*** (out of four)
Easily underestimated, "2 Guns" actually contains about 15 times more guns and roughly that many laughs. If somehow you've never admitted that Mark Wahlberg's hilarious, you're going to have to give in: He's having a blast in "2 Guns" and makes a lot of good lines great.
Bobby (Denzel Washington) and Stig (Wahlberg) want to knock over a small Texas bank to stick it to a drug kingpin (Edward James Olmos) who broke a deal and killed their friend. Both partners think they know all they need to about each other -- and both are wrong. This leads to a complicated mess after the expected $3 million haul turns out to be $43.125 million (a specific amount frequently referenced by a shady dude (Bill Paxton who really wants that cash). Bobby and Stig then must try to figure out if the other -- or, really, anyone -- is on his side.
This is what a star vehicle should be: a well-written project that works without the big names but shines with them. Unlike "The Heat," which packaged Melissa McCarthy and Sandra Bullock as types instead of characters and gave them hardly anything funny to work with, "2 Guns" allows Washington and Wahlberg room to roam within their usual smooth, charming selves. They're appealing whether they bicker about breakfast or turn a game of chicken into a fistfight out their windows. Paula Patton and James Marsden contribute good supporting work, too. While the setting of "2 Guns" certainly resembles the just-OK Schwarzenegger action-Western "The Last Stand," the former is about four times better-acted and five times as clever.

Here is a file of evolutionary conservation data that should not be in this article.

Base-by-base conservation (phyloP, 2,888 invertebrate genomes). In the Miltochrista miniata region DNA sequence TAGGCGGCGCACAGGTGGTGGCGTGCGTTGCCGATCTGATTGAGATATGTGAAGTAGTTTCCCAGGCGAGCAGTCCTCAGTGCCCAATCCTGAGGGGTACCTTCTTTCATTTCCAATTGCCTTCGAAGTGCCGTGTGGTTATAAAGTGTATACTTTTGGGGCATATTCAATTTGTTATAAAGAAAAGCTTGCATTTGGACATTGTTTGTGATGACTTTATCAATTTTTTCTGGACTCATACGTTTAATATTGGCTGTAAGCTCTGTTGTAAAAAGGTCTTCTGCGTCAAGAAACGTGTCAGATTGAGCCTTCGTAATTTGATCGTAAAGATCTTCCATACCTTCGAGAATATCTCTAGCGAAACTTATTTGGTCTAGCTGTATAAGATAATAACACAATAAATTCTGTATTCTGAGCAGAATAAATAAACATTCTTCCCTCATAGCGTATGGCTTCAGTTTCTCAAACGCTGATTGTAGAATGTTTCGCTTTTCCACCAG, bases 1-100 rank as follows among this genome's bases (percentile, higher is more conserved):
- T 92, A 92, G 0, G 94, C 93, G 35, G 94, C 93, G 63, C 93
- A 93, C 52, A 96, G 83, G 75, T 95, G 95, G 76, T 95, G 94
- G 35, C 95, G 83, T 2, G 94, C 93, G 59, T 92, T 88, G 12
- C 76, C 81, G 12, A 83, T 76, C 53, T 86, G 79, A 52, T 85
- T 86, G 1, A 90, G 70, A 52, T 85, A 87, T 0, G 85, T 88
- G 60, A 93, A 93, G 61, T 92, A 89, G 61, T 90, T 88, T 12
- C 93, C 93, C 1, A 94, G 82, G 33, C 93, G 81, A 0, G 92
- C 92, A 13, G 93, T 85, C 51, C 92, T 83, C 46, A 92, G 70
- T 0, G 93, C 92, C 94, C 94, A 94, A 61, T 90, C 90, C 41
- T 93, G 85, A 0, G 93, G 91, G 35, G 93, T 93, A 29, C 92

Working from graphic novels I didn't know existed, writer Blake Masters and director Baltasar Kormakur ("Contraband") should have followed through on the film's early playfulness toward style and structure (jazzy hints of Soderbergh quickly disappear). "2 Guns" also may not have the pacing or moral smarts to match its wit, but it's the kind of personality-driven summer entertainment that's both easy to forget and recommend.
If you think you might like it, you will. If you think you won't, see Woody Allen's "Blue Jasmine." A ticket-line argument about two solid, varied options is a good problem to have.
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